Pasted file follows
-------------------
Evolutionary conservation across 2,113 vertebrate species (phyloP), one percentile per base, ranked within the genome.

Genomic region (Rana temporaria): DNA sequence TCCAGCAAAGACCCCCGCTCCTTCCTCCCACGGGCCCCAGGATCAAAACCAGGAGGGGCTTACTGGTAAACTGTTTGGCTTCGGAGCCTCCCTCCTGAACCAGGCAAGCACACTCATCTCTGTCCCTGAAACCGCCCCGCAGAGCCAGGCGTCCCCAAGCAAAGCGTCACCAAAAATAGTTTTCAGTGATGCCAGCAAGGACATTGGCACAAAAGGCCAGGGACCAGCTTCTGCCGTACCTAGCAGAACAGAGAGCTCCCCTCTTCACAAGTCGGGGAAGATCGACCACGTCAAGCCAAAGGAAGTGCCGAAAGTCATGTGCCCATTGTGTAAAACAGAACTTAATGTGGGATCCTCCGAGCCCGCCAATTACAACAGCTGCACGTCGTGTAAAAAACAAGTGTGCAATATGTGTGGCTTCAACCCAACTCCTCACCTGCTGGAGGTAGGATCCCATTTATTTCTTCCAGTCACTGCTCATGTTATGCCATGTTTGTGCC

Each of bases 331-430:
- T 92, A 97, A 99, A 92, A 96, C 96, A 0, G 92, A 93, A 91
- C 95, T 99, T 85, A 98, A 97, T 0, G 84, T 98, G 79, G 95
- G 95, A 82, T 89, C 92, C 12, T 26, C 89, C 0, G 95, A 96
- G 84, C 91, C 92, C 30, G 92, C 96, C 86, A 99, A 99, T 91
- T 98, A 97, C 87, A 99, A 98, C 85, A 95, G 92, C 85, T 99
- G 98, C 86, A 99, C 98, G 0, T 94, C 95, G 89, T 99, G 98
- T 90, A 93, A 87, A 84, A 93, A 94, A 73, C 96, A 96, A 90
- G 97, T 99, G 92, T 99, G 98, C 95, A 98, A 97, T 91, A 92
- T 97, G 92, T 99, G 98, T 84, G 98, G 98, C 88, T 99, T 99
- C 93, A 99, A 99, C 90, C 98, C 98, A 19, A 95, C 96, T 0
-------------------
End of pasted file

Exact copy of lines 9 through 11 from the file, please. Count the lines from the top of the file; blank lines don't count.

- G 98, C 86, A 99, C 98, G 0, T 94, C 95, G 89, T 99, G 98
- T 90, A 93, A 87, A 84, A 93, A 94, A 73, C 96, A 96, A 90
- G 97, T 99, G 92, T 99, G 98, C 95, A 98, A 97, T 91, A 92